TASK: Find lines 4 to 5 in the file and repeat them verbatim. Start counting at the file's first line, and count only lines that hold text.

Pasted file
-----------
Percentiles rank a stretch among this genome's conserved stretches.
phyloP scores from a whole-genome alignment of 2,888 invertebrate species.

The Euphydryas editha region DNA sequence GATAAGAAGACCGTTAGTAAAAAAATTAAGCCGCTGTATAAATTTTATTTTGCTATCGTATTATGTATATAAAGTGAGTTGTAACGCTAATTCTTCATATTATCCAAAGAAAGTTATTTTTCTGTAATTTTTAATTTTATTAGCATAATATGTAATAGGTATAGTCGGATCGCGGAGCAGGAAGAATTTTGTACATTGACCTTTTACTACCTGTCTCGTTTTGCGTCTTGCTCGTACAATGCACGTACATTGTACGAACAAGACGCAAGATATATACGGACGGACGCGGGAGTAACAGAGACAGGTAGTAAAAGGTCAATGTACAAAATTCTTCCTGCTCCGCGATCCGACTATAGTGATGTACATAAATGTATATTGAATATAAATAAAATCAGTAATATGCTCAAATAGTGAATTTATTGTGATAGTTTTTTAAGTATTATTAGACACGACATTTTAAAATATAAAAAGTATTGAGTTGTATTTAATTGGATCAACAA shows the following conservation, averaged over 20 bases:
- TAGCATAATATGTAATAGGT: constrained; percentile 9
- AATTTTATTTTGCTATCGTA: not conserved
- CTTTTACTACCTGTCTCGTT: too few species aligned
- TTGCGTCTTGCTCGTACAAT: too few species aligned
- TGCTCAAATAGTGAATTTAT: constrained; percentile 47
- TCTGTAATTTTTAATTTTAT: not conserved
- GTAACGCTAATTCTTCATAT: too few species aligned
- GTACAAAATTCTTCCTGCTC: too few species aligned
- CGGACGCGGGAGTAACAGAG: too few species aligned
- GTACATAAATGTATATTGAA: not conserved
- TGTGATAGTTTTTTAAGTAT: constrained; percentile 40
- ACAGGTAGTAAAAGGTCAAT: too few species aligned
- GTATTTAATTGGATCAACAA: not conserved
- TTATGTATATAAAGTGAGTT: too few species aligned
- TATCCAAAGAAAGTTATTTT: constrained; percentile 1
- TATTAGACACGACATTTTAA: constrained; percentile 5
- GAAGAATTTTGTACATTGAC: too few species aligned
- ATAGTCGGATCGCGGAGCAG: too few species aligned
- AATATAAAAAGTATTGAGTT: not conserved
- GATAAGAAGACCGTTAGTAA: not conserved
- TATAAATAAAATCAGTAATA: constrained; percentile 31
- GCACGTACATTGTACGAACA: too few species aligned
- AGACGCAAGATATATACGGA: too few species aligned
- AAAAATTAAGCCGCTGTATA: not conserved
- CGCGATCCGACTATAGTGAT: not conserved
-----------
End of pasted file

- TAGCATAATATGTAATAGGT: constrained; percentile 9
- AATTTTATTTTGCTATCGTA: not conserved